Ace Custom: Brad has his own squadron of custom fighter jets.
Advancing Mini-Boss of Doom: Halfway into Stage 3-2, an invincible giant Ruffian chases Saki and some soldier-like enemies until he runs into the dragonfly Seemers. Later in the same stage, a giant fire-breathing Centipede Seemer chases after him.
Attack Reflector: Your sword can reflect certain projectiles such as missiles back at the opposition. In some boss fights, it becomes a requirement as certain bosses can only be defeated by reflecting their attacks.
Big Creepy-Crawlies: Stage 0-0 have you fighting off swarms of bees and centipedes; the mini-boss of Stage 1-2 is a moth that sprays laser beams from above; Stage 2-3 have flies that appear to be made out of glass; the last stretch of Stage 3-1 have various swarms of spider Ruffians (spiders that either charges into you, shoot fire at you, or explodes on contact), including a big one that can electrocute you with its webs for the stage boss; and Stage 3-2 have huge dragonfly Ruffians that shoots laser beams from their tails and you get chased by a larva Ruffian of some sort that also spit fireballs at you halfway into the level.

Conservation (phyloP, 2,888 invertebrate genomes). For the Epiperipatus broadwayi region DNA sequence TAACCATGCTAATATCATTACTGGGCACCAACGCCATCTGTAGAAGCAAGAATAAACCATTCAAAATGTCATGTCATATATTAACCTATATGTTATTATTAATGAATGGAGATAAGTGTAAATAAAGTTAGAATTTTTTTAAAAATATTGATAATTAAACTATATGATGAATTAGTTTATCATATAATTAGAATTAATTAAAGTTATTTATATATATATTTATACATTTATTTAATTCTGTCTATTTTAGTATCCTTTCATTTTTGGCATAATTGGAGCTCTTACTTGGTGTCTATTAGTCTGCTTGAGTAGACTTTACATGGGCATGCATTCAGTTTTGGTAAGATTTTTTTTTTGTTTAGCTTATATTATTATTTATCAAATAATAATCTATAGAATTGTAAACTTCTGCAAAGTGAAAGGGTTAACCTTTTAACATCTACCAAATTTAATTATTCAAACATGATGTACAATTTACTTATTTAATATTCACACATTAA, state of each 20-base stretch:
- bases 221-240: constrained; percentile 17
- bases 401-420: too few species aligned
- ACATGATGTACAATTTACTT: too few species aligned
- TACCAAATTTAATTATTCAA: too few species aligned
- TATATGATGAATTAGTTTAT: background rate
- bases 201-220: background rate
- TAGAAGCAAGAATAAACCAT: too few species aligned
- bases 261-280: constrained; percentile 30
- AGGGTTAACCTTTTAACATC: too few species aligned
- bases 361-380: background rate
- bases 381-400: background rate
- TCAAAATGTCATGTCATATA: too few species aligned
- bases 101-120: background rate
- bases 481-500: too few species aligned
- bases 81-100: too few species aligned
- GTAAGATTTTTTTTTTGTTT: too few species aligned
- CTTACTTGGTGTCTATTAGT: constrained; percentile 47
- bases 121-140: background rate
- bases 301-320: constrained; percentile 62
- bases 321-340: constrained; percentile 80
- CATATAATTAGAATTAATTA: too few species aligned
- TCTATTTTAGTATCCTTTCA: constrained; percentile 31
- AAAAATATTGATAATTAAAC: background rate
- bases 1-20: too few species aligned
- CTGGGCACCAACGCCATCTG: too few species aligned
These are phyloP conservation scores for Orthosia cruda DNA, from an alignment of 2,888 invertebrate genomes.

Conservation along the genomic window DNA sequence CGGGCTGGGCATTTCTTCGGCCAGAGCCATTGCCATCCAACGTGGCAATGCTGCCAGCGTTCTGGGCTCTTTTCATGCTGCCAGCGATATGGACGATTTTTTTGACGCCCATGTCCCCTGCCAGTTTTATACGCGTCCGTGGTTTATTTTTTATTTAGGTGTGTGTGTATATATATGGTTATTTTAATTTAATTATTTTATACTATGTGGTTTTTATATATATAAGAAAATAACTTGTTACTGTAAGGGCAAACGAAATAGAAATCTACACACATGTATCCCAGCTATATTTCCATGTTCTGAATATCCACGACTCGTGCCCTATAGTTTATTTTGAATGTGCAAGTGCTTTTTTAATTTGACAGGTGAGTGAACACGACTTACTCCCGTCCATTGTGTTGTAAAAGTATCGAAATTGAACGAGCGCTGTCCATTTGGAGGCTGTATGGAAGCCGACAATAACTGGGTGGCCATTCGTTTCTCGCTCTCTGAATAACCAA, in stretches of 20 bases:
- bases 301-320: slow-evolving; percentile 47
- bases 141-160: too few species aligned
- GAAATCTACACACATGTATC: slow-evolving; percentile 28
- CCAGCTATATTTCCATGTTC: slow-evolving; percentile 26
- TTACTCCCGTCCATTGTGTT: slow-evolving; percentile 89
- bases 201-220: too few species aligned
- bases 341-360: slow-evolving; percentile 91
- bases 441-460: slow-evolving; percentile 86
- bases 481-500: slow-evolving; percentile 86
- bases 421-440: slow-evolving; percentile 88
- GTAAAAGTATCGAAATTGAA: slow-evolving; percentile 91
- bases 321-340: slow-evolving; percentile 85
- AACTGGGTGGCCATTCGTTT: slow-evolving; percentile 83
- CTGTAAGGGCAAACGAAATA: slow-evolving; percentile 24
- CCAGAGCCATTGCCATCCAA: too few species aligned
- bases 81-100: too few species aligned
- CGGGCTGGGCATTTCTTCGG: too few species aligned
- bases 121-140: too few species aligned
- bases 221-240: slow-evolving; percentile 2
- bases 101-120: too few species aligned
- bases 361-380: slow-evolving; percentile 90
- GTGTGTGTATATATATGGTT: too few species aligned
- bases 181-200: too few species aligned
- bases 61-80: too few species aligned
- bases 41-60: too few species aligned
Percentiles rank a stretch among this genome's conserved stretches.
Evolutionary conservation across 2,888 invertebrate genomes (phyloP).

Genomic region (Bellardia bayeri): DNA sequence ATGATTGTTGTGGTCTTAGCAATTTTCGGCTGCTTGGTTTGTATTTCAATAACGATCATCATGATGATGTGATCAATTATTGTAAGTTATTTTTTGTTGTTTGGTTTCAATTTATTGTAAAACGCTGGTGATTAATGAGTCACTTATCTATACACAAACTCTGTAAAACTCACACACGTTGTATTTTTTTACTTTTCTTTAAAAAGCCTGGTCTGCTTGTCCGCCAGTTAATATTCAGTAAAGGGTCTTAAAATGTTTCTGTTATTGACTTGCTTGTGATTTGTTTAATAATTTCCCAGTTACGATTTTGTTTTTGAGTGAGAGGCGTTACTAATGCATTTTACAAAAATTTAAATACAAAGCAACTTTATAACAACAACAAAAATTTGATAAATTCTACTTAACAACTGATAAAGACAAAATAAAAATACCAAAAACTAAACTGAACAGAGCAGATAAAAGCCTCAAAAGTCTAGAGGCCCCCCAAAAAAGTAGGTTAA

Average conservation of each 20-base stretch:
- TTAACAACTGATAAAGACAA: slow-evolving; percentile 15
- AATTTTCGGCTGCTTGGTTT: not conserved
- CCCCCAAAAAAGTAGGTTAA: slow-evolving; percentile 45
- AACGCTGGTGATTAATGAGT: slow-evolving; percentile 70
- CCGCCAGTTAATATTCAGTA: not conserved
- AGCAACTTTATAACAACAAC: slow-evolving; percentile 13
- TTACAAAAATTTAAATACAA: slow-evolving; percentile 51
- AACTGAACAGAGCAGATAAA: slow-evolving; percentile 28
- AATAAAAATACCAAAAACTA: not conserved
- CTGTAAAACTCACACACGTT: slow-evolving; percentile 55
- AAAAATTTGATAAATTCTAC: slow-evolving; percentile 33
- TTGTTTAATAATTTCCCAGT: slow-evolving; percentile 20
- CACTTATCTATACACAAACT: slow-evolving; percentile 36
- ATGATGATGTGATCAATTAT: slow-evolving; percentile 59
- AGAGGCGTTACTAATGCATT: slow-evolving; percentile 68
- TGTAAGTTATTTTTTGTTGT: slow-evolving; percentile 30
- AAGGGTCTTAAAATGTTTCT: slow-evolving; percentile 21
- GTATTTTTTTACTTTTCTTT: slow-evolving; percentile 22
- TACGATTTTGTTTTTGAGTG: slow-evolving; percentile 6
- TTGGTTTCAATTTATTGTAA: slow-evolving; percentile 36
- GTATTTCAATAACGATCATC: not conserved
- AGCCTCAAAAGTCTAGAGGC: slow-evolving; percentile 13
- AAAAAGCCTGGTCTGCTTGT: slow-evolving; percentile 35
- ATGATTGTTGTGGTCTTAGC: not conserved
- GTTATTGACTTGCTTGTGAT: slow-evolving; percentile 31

Big "Shut Up!": Airan delivers one to Achi before Stage 2-3 starts, but she accidentally ends up yelling at her future son Isa when she finds herself in a subway train on Long Island ten years into the future.
Bloody Murder: Ruffian Kachua during her second phase, she can summon tidal waves with the blood you're standing on.
Breath Weapon: Radan attacks with two varieties. Also both ruffians who chase you in the penultimate level.
Chick Magnet: Brad, who had some kind of relationship with Achi, Radan and Kachua, though only the last of them seemed genuine in his part. Leda apparently has something for him too.
Climax Boss: The build up to the flooding of Tokyo and Saki's transformation ends in a big boss fight.